This would vary on a State by State basis.  Here in CA, this is not true.

UK: Police cannot take away your license. They can arrest you, perform breath/blood/urine tests on you, hold you at the police station until sober, and later present evidence to a court that your license should be revoked. (Usually with the test results it's an open-and-shut case, but all the same - the authority to revoke is with the court, not the police.)

US: Police can give you a criminal record simply by arresting you.

No.

 

6 hours ago, Jamie123 said:

UK: Police have no power to give you a criminal record. They can only present evidence to a court that you should be convicted of a crime. If the prosecution case is successful, you will get a criminal record. Otherwise you will not. (Some people will argue that an arrest creates a PNC record. It does indeed - but a PNC record is not a criminal record. Neither is it made public. Furthermore, people get PNC records for all sorts of things, including being reported missing.)

US: Police can take away your property on the pretext that it was obtained illegally, and keep the proceeds for their own use. If you want it back, you must hire lawyers to fight your case. This often costs more than the seized property was worth.

Sadly, this is mostly true.  But it is being modified, hopefully.

UK: Police can do no such thing. To deprive you permanently of your property, a case would need to be made before a court of law.

US: Police can commit violence upon your person and damage/destroy your property, and so long as no judge ever ruled that exact set of actions to be “unconstitutional”, they cannot be sued.

Not true.  Jurisdictions can be held accountable for the actions of police.

UK: Police can be sued, exactly the same as anyone else. Admittedly courts might consider the “split second decision” needed by an officer in an emergency situation when deciding whether to hold them liable, but there is no blanket immunity, “qualified” or otherwise.

Police as individuals have some immunity.  But the jurisdictions they work for can be held accountable.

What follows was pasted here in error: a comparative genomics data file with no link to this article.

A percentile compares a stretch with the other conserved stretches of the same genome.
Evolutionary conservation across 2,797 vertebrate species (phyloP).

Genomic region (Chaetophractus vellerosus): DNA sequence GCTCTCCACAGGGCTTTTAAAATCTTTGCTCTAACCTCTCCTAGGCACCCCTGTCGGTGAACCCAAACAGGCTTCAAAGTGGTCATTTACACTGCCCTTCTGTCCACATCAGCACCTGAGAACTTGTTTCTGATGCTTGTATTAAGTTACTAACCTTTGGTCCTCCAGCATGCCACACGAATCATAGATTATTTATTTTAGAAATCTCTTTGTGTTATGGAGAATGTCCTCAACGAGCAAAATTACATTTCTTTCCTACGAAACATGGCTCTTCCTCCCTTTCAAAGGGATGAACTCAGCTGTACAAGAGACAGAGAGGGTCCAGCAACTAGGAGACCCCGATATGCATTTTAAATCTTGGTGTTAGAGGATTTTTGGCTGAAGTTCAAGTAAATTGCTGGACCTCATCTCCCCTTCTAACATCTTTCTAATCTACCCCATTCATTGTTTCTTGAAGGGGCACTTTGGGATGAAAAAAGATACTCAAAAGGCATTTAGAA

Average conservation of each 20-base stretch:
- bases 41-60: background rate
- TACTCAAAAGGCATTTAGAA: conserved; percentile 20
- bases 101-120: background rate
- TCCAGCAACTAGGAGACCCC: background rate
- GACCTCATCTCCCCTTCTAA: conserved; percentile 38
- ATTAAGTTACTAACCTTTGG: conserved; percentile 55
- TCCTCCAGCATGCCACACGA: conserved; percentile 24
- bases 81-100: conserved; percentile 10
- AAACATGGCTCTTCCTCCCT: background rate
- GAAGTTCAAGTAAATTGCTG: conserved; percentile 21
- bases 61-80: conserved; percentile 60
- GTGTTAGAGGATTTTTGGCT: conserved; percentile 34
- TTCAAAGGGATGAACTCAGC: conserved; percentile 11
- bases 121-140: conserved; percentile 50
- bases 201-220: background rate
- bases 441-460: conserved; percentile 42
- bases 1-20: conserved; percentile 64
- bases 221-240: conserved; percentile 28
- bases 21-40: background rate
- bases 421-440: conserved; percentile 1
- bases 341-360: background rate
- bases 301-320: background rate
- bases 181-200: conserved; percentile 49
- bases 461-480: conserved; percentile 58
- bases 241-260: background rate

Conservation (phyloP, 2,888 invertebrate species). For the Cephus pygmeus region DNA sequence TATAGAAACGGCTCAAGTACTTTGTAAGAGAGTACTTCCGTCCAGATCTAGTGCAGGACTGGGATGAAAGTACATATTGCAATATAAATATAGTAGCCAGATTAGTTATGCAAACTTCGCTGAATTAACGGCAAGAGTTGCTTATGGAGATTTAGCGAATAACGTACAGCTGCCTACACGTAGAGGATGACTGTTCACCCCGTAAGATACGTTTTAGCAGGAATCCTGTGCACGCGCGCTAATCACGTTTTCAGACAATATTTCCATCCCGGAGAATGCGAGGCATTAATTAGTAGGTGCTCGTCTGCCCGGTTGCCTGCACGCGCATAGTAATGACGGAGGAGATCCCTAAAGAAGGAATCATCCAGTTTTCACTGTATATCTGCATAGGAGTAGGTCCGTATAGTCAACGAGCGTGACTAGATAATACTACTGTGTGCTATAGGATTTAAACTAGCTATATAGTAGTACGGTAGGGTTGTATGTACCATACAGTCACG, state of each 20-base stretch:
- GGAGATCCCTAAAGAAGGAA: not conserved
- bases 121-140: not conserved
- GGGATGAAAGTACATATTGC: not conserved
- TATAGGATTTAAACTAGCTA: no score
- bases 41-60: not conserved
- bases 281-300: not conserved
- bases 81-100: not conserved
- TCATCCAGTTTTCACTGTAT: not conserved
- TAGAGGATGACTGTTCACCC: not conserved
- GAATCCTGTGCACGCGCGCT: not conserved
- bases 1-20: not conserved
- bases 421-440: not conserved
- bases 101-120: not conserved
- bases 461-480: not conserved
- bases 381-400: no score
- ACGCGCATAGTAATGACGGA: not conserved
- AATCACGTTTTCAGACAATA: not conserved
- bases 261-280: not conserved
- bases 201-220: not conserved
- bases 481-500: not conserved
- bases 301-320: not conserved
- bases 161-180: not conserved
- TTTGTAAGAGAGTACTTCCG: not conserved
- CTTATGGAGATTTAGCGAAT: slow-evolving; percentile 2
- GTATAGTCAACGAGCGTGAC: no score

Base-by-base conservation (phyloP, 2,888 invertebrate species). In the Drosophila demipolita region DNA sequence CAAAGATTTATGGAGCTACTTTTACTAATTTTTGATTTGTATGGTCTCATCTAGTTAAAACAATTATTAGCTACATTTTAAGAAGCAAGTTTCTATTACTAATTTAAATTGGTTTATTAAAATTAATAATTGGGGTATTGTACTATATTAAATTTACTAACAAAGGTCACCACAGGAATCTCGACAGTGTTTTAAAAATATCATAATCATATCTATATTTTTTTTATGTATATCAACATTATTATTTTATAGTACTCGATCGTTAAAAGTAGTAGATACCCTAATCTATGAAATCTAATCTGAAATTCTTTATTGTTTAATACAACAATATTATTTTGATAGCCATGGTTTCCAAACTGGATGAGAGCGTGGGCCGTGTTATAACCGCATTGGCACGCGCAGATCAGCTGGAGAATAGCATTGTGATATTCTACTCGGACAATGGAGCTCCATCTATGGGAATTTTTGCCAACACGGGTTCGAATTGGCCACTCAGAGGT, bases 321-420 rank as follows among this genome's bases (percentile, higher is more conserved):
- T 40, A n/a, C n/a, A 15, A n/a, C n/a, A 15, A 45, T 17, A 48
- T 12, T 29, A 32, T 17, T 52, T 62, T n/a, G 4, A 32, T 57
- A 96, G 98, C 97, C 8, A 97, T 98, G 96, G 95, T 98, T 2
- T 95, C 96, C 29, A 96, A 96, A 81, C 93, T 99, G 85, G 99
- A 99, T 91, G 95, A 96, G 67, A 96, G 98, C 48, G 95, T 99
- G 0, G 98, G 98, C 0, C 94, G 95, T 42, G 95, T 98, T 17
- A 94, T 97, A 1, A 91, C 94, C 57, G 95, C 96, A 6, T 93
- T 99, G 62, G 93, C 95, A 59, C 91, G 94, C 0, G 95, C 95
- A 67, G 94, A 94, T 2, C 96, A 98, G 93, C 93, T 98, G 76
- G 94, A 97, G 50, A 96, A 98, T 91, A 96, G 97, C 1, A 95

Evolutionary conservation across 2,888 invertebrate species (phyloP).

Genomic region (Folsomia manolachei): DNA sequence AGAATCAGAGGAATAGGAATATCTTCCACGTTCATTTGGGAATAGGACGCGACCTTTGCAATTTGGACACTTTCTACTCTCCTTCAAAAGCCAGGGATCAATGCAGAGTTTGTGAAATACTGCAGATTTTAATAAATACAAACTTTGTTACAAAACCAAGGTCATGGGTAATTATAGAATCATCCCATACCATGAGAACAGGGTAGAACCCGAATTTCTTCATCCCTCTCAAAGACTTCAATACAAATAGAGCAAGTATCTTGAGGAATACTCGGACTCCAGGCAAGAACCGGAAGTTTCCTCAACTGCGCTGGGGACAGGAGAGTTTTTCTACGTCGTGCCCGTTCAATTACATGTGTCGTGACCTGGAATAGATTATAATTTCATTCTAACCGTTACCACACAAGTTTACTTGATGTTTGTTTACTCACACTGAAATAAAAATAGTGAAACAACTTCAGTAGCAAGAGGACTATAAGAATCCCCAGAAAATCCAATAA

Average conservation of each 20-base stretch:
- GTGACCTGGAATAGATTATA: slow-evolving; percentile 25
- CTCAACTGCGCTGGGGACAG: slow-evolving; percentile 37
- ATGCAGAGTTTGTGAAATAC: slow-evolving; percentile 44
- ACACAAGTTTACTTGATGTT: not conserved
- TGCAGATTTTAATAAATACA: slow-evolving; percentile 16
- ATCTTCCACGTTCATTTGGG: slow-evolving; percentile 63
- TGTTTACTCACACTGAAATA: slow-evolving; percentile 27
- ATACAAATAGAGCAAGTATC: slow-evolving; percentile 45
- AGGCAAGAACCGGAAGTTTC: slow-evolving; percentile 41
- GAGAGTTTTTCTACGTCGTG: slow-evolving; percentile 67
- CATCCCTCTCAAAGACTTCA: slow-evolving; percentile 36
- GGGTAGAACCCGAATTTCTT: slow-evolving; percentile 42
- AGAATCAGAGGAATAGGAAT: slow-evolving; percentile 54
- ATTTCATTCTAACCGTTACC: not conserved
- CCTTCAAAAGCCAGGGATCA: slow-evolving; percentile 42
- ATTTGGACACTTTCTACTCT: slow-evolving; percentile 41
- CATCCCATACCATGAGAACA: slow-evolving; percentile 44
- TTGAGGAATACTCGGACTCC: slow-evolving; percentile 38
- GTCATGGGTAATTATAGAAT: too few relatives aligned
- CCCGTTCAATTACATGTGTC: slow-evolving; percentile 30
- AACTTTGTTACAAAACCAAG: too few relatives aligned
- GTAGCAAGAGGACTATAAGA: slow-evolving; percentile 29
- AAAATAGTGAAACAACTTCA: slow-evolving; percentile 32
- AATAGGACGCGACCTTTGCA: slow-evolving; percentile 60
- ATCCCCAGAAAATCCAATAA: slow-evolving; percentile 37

Now this is all likely a rather biased and oversimplified analysis (based partly on stuff my American wife has told me). If you think I'm wrong, please put me right...just so long as I am wrong, and not just presenting things with a different spin from what you would prefer to hear.

 

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32 minutes ago, Jamie123 said:

"Presumption of innocence" can mean many things. Here are two extreme interpretations:

A. "You must believe Mr. XYZ to be innocent unless a court finds him guilty, even if you saw him commit the crime with your own eyes." This is ridiculous of course - it is impossible to legislate what people can and cannot think.

B. "The presumption of innocence applies only to the jury, and only the matter of verdict-selection. An acquittal simply means that the state is not allowed to impose an official punishment. In that matter - and in that matter only - is a defendant presumed innocent."

A more moderate position would be:

C. "Unless Mr. XYZ is found guilty by a court, he retains the rights and privileges of an innocent person - including the right not to have an official record of his supposed crimes accessible to all and sundry, for the rest of his life, for any purpose or none. (I stress "official record" here - I'm not talking about idle gossip, or the press. Those things are a law unto themselves.)

Interpretation B is sometimes used by defence lawyers, to emphasize to potential jurors that by acquitting a person they are not necessarily finding them innocent. Defence lawyers only care about getting as many acquittals as possible. They don't care what an acquittal actually means, or what happens to an acquitted person after they leave the court. Sometimes they will use A as a kind of strawman substitute for C, dismiss it as ridiculous, before presenting B as the "correct" version.

All of this is irrelevant.  Your claim is that "US: Police can give you a criminal record simply by arresting you.".  They cannot do such a thing due to the Constitutional provision of presumption of innocence.  You can think all you want that somebody is guilty.  You can even claim such in the "court" of public opinion.  A politician can even grandstand and say somebody is guilty... none of those will cause the court to write up a criminal record UNTIL the case is judged by the court and ruled guilty. 

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56 minutes ago, Jamie123 said:

"Unless Mr. XYZ is found guilty by a court, he retains the rights and privileges of an innocent person - including the right not to have an official record of his supposed crimes accessible to all and sundry, for the rest of his life, for any purpose or none. (I stress "official record" here - I'm not talking about idle gossip, or the press. Those things are a law unto themselves.)